Oh well - I guess having too many good options is a pretty good problem to have :mug:



Thanks again for all the input so far!

Ebrew DIY kit with a pre punched stainless box isn't much less than what they sell the same box already wired. DIY makes zero sense to me there on a BIAB controller. Maybe savings come into play when you do a larger panel I don't know.

That's my biggest gripe about the CO setup is no pump control and it's just too plain. The next step up with a stand and hoist setup jumps that price up fast.
 

TexasWine

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Consider this basic parts list:
Kettle - Bayou Classic, Amazon, $153
Element - BoilCoil, High Gravity, $170
Pump - Chuger SS, Amazon, $140
Get a cheap concord kettle on ebay for $100, $50 in savings.

Don't use the boil coil. Get hot water heater elements for a fraction of the cost. That would save you $125 or so by the time you buy an enclosure like the Hot Pod.

Use a 24v DC pump instead. That should save you another $100.

So there ya go, I just trimmed $275 off your project!

Personally, I bought a premade system from Brau Supply. For me buying rather than assembling made more sense. And my 2¢, I don't think the Grainfather is worth what they're charging. You can buy a much more robust system than the Grainfather for a fraction of the cost.
 

WScottCross

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Get a cheap concord kettle on ebay for $100, $50 in savings.

Don't use the boil coil. Get hot water heater elements for a fraction of the cost. That would save you $125 or so by the time you buy an enclosure like the Hot Pod.

Use a 24v DC pump instead. That should save you another $100.

So there ya go, I just trimmed $275 off your project!

Personally, I bought a premade system from Brau Supply. For me buying rather than assembling made more sense. And my 2¢, I don't think the Grainfather is worth what they're charging. You can buy a much more robust system than the Grainfather for a fraction of the cost.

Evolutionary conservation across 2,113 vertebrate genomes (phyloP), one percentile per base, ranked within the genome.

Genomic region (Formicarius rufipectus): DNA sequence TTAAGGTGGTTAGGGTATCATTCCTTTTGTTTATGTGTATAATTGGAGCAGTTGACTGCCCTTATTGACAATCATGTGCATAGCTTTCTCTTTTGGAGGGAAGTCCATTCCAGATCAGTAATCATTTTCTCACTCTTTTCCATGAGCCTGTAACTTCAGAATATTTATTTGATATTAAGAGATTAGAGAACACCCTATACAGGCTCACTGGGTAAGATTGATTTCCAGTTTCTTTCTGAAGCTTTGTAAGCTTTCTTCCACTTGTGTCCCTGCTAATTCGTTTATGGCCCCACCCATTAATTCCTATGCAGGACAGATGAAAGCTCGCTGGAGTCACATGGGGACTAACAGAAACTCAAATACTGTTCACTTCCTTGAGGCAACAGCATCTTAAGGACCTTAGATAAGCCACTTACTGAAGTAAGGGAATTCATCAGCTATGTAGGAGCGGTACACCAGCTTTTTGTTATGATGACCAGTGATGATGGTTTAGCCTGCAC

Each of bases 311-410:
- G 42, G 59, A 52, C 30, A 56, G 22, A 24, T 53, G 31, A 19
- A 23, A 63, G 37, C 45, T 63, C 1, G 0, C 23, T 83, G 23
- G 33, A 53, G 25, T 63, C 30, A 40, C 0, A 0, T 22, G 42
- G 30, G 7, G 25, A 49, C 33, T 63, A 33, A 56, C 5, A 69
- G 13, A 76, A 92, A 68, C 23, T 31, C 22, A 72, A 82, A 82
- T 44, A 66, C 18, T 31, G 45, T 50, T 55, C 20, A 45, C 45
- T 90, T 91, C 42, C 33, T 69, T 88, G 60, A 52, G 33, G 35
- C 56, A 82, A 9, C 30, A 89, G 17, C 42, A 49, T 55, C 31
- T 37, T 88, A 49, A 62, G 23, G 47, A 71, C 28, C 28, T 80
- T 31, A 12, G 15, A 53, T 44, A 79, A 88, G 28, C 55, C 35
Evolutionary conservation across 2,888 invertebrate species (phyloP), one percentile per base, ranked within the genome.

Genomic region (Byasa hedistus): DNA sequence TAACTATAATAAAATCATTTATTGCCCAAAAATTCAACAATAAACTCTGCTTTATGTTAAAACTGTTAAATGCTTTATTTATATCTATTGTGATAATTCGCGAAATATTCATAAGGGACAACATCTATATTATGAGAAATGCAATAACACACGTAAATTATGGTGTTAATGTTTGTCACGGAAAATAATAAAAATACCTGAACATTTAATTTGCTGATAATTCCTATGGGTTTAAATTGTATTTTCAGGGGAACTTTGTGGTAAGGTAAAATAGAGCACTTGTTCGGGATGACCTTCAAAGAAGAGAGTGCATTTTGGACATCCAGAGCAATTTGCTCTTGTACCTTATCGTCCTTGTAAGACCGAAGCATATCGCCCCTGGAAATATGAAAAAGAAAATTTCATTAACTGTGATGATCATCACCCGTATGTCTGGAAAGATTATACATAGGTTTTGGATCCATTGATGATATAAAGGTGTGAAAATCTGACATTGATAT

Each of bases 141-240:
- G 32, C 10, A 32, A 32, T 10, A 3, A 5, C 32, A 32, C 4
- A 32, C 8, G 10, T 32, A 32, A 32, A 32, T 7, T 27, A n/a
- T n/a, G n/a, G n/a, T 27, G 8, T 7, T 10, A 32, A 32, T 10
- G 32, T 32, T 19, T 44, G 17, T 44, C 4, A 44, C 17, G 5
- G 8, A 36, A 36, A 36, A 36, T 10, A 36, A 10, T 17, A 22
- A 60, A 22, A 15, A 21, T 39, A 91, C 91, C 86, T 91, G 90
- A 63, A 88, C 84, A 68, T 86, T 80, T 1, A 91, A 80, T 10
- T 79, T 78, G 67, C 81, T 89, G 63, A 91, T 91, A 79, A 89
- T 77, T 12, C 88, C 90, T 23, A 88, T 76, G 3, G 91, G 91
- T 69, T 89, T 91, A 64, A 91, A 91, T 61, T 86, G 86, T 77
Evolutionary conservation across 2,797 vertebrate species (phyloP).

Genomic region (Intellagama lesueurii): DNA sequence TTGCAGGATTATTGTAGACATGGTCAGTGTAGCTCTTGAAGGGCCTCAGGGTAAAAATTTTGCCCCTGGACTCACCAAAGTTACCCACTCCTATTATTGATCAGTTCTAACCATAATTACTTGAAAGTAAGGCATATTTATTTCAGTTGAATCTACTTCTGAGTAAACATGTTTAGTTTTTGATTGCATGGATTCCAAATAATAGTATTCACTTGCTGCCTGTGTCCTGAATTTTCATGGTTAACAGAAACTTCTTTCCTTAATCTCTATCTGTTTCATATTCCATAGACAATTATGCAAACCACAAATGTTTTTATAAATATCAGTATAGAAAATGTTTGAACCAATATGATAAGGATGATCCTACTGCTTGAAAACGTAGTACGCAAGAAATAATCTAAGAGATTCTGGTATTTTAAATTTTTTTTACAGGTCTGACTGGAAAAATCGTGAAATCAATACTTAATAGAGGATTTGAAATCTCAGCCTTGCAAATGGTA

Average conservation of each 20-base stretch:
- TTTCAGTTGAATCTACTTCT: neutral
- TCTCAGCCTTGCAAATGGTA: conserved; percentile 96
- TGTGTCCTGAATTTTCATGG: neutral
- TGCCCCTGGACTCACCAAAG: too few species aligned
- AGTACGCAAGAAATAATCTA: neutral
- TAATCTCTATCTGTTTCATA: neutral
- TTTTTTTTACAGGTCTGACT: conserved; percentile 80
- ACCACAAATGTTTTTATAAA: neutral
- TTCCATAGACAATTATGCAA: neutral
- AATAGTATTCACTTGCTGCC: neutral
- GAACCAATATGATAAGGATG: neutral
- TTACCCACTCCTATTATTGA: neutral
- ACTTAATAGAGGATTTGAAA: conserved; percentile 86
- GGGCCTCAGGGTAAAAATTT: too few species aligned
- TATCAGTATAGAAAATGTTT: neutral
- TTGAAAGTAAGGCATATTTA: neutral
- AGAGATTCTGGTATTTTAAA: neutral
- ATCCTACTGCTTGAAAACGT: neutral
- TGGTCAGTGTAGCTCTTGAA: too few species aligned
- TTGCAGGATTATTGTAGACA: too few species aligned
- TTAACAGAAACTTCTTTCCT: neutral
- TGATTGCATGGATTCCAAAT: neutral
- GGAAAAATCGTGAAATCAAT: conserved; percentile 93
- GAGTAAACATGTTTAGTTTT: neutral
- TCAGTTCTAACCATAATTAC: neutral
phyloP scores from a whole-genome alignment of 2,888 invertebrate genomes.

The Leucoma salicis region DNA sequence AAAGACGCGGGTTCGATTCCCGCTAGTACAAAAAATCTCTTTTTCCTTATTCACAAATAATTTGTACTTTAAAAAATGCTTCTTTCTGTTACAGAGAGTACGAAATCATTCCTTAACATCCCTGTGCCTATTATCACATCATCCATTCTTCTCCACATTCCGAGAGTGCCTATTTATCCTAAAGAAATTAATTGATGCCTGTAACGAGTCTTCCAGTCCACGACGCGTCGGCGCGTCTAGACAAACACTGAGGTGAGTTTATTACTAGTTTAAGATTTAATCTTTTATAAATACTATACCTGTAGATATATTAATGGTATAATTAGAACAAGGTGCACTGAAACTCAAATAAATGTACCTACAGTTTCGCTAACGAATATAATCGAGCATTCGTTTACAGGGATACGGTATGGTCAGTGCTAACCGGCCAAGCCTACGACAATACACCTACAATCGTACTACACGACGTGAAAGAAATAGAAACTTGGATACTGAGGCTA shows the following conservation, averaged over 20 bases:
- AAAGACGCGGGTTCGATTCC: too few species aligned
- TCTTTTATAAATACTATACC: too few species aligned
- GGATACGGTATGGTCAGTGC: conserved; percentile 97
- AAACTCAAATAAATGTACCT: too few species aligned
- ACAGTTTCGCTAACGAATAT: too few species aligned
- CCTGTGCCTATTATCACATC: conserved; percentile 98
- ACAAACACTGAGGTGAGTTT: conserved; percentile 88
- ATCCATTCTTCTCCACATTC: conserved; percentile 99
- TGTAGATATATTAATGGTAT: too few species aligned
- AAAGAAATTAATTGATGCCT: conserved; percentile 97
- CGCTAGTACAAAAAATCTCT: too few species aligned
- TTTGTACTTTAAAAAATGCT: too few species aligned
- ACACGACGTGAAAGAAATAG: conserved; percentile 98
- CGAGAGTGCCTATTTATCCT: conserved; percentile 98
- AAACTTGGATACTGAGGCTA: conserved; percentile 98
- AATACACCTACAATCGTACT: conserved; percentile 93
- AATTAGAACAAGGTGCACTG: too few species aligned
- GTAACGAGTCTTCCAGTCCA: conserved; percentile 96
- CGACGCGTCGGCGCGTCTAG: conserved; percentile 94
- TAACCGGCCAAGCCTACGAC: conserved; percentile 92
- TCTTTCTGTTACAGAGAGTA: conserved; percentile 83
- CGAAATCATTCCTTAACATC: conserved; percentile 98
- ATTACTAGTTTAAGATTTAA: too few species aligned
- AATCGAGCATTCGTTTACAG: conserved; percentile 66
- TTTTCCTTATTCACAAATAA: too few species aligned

I agree with the kettle recommendation and I have no experience with 24VDC pumps so I can't comment there.

The hot pod alternative may be built cheaper, but I think your estimate of building it for less than $50 is overly optimistic. You need the element, a box to put it in, the wiring, a way to waterproof it, etc.
 

TexasWine

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I agree with the kettle recommendation and I have no experience with 24VDC pumps so I can't comment there.

The hot pod alternative may be built cheaper, but I think your estimate of building it for less than $50 is overly optimistic. You need the element, a box to put it in, the wiring, a way to waterproof it, etc.
Hot Pod $26
Element $14
Total $40

But, looks like I forgot to account for the cord and plug.
 

LandoLincoln

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I've decided to move from outdoor, propane-fired BIAB to a basement recirculating eBIAB setup. Thanks to everyone here for all the great threads I've been digging through in recent weeks.

I know there are plenty of threads comparing various systems (Brew-Boss, High Gravity, CO Brewing Systems, Grainfather, etc.), but all of these threads seem to contain a few posts along the lines of "just build your own for 1/3 the cost." The thing is, I don't understand how anyone could actually build a system for much less than these pre-built systems cost.

Consider this basic parts list:
Kettle - Bayou Classic, Amazon, $153
Element - BoilCoil, High Gravity, $170
Pump - Chuger SS, Amazon, $140
Panel - eBIAB kit, ebrewsupply, $385
Various Fittings - bargainfittings, $50-100

So this is about $950. The panel would still take at least a few hours to assemble, I'd have to drill the kettle, etc. I could probably save a little money with a traditional element, but when you add the housing, cord, plug, etc., it's not that much cheaper.

How could one build a quality system from scratch for much less than this? I also need to add a utility sink, vent hood, GFCI breaker, etc., so trying to manage costs wherever possible.

Thanks!
You have to dig around for bargains. If you bought everything new from the usual suspects (Amazon, etc) you'd save a bit of money. If you buy some things used off of Ebay you'll save a lot.